The Rise of Rural Raicilla 

The stories about El Tuito’s local ‘moonshine’ existed for ages, including its shadowy history of being illegally produced in remote back woods areas and sold in unlabeled plastic soda bottles to those who knew where to find it. 

All that is slowly changing as production is now legal and local distillers are getting better at their craft. This moonshine, known as raicilla, which means little root, can now be found sold in artistic glass bottles in much of Mexico and some states in the US.

The production of raicilla began over 400 years ago among the indigenous communities living in the state of Jalisco, as this is where the most popular raicilla agaves, usually Maximiliana or Lechuguilla, grow. 

Both the coastal towns of Cabo Corrientes and the mountainous villages of the Sierra Madre Occidental grow these agaves.

When the Spanish took over Mexico in the 16th century, they heavily taxed raicilla, hoping that their Spanish wines and liquors would become more popular. Rebelling against this taxation led raicilla to go underground for a long time.

Today, the three agaves, tequila and raicilla from Jalisco and mezcal from Oaxaca are all similarly produced. The different varieties of agave and their terroir (environmental factors that affect a crop) determine the differences in their taste. 

Compared to its agave cousins, raicilla is considered the most fragrant and fruity and possibly the most versatile for mixing. Raicilla has a more subtle, less aggressive flavor and is described as having a bouquet of citrus and floral aromas highlighted by notes of orange blossom, hibiscus, beach plum, and roasted pineapple. Some will be smokier than others.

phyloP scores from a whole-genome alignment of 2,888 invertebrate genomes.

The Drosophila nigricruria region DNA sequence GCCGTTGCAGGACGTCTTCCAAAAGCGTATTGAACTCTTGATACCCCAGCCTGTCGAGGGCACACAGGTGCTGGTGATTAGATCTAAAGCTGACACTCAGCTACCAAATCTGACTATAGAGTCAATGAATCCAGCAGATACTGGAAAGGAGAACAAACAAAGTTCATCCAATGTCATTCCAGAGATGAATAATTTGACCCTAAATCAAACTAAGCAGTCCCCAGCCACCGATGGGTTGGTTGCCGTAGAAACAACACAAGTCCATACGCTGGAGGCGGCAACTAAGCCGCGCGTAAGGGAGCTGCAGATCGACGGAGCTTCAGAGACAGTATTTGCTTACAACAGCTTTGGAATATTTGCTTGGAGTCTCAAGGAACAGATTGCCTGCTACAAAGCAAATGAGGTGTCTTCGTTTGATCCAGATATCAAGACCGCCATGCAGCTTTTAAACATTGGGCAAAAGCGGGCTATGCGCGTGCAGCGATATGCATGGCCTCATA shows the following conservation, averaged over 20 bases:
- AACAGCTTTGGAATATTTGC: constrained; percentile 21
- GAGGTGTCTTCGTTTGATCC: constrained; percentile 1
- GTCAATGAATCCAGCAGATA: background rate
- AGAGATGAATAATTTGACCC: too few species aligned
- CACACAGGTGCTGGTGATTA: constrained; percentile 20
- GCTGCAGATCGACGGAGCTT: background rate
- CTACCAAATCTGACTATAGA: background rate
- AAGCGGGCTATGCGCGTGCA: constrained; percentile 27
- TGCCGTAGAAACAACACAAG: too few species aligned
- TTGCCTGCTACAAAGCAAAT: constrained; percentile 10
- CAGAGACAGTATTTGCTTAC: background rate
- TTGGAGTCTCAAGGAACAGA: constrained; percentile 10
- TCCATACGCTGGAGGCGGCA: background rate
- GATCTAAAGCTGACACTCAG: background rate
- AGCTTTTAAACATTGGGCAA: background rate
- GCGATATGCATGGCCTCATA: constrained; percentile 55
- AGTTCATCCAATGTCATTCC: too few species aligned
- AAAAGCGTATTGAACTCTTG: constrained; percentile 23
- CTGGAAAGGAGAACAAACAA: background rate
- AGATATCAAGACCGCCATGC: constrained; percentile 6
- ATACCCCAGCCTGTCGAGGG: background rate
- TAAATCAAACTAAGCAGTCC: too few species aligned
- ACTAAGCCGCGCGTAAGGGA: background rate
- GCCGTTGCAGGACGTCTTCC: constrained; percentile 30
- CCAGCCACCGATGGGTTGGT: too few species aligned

Raicilla production is still done in small batches and is considered an artisanal craft. 

In 2019, the Council of Raicilla Producers in Mexico finally received the denominacion origen status, the same accreditation as mezcal and tequila.

My friend Miguel has produced his artisan raicilla for about twelve years on his property in El Tuito. He explained that it takes seven years for the agave to be ready for harvest, usually in February. 

The tough leaves are cut off, revealing the root ball, which looks like pineapple or piña. These piñas, weighing about 80 kilograms (175 pounds) each, are cut into chunks and placed in his wood-fired pit oven to cook for 2-3 days until they are ready to be ground into mash and fermented in barrels. 

After two weeks, the barrels will be checked daily to determine when they are ready for distillation. It takes 30 gallons of fermented liquid to make one quart of raicilla. Miguel does a double distillation to reduce the methanol, a byproduct of the fermentation process. He feels that this second distillation results in a smoother flavor. He ends up selling about 200 bottles each season from his ranch in the pine-covered hills just north of El Tuito.

Sadly, Miguel passed away a couple of years ago. His family now carries on his legacy.

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  • Sandra Cesca

    Sandra Cesca, freelance writer, cultural photographer, author, and tour guide, has two passions - international cultures and plants. They inspire her writing, photography, and her seasonal walking tour business. Her guidebook, Tropical Plants of Puerto Vallarta, is in its 3rd edition.

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